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Posted on: Friday, 18 September 2009 by Rajiv Popat

Building Stuff Is Hard

Virtually every veteran builder that you talk to; tells you the same things about building remarkable stuff. Building stuff is hard; building stuff takes time; building anything means you face a lot of criticism and building stuff requires something that is much more important than just raw talent --- it requires patience and consistency.

Bottom line; you keep jabbing; keep shipping; and keep firing; till the time you cross the dip and hop over the thin line that separates a young and budding armature from a mature veteran.

If building stuff that is truly remarkable is that hard and usually happens after multiple encounters with failure; the question that really kept bothering me; as I worked on this book; dear reader; was that; apart from the Hollywood-Appeal-Factor is there anything else that attracts, nudges and pushes genuine builders around the world to keep building stuff.

The answer as it turns out is --- passion and flow.

Flow

The more builders around the world; I observe; the more I am leaning to believe that passion for what you do and flow are two most important reasons which makes builders put in the tremendous amount of patience, slogging and consistency it takes to make the dents in the universe; that they are trying to make in the first place. 

Wikipedia defines being in the flow as:

The mental state of operation in which the person is fully immersed in what he or she is doing by a feeling of energized focus, full involvement, and success in the process of the activity.

Csíkszentmihályi identifies the following nine factors as accompanying an experience of flow:

  1. Clear goals (expectations and rules are discernible and goals are attainable and align appropriately with one's skill set and abilities). Moreover, the challenge level and skill level should both be high.
  2. Concentrating and focusing, a high degree of concentration on a limited field of attention (a person engaged in the activity will have the opportunity to focus and to delve deeply into it).
  3. A loss of the feeling of self-consciousness, the merging of action and awareness.
  4. Distorted sense of time, one's subjective experience of time is altered.
  5. Direct and immediate feedback (successes and failures in the course of the activity are apparent, so that behavior can be adjusted as needed).
  6. Balance between ability level and challenge (the activity is neither too easy nor too difficult).
  7. A sense of personal control over the situation or activity.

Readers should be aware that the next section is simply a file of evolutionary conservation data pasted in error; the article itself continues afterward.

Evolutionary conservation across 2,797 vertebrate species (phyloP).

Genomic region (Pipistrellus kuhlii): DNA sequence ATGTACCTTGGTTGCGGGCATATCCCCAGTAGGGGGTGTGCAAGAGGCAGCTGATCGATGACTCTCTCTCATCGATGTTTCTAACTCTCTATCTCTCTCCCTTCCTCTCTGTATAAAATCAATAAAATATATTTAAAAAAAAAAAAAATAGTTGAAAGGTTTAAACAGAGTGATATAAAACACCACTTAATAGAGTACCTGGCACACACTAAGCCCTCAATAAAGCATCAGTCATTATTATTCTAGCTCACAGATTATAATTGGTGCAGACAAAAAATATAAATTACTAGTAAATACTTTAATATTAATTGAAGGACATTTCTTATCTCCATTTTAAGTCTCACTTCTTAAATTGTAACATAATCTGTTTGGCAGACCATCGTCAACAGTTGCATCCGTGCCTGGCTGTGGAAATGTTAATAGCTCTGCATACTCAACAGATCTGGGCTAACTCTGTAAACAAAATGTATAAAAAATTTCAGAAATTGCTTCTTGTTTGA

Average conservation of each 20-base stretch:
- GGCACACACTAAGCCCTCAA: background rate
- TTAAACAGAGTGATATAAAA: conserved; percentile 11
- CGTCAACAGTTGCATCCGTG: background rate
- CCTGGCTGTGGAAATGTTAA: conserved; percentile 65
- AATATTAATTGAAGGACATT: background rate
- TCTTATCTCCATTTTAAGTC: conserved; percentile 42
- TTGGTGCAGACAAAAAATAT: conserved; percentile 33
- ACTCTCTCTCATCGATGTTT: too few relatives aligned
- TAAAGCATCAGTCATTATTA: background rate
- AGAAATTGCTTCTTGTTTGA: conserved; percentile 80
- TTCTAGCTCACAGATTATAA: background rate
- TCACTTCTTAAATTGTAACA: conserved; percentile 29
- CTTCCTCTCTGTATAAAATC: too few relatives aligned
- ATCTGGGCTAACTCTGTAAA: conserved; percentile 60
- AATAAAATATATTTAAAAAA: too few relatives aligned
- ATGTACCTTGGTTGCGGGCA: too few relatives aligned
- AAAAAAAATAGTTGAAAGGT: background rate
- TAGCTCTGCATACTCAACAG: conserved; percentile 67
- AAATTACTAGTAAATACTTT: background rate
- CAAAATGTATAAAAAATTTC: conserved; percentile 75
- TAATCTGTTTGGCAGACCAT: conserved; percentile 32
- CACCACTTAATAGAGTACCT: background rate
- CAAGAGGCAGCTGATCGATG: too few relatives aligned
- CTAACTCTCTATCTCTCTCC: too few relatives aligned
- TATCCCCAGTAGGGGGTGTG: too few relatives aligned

8. The activity is intrinsically rewarding, so there is an effortlessness of action.
  9. People become absorbed in their activity, and focus of awareness is narrowed down to the activity itself, action awareness merging.

Not all are needed for flow to be experienced.

The software development world as I know it; dear reader; is composed to only two kinds of human beings --- first kind includes one who have experienced the feeling of being in the flow; other includes those who have not.

If you work with me, know me or read this blog regularly, you may have heard or read me describe my first encounter with my first desktop as - love at first sight with no looking back since then.

During those days; picking up a random problem like creating a shooting game with quick-basic and spending hours at it; day after day; without having the need to concern myself with mundane details regarding like if I was going to paid for what was being built; was a relatively easy way to truly enjoy the journey of building stuff and experiencing flow --- without even knowing what flow was.

Then it disappeared as I tried to 'grow up' as a programmer.

It took more than ten years of programming to get a little bit of that same childishness back into my life and to brush against experiencing flow once again.

Today; as someone who toils and labors with his insanely mulish attempts at writing code; posts or anything that is supposed to make really small dents in my very own little universe; dear reader; even I; dear reader; have brushed against the feeling of being in the flow more than once.

If you have; too; dear reader; you know exactly why it makes builders around the world keep craving for more.

If you have not; chances are; that; if keep doing what you absolutely love doing; you will and when you do; you will know exactly what it is all about.

After you have experienced what it feels like to be in the flow for a few times; there is very little you can do; other than fall in love with what you do and continue doing it; day after day.

What are you experiences with getting in the flow?

Does being in the flow frequently make your overall life much more productive and happier?

Do you actually crave the experience every time sit in front of a monitor; dear reader?

Discuss.

Note: This article is a part of a Work In Progress Book. To Read connected articles read the Builders At Work category of this blog.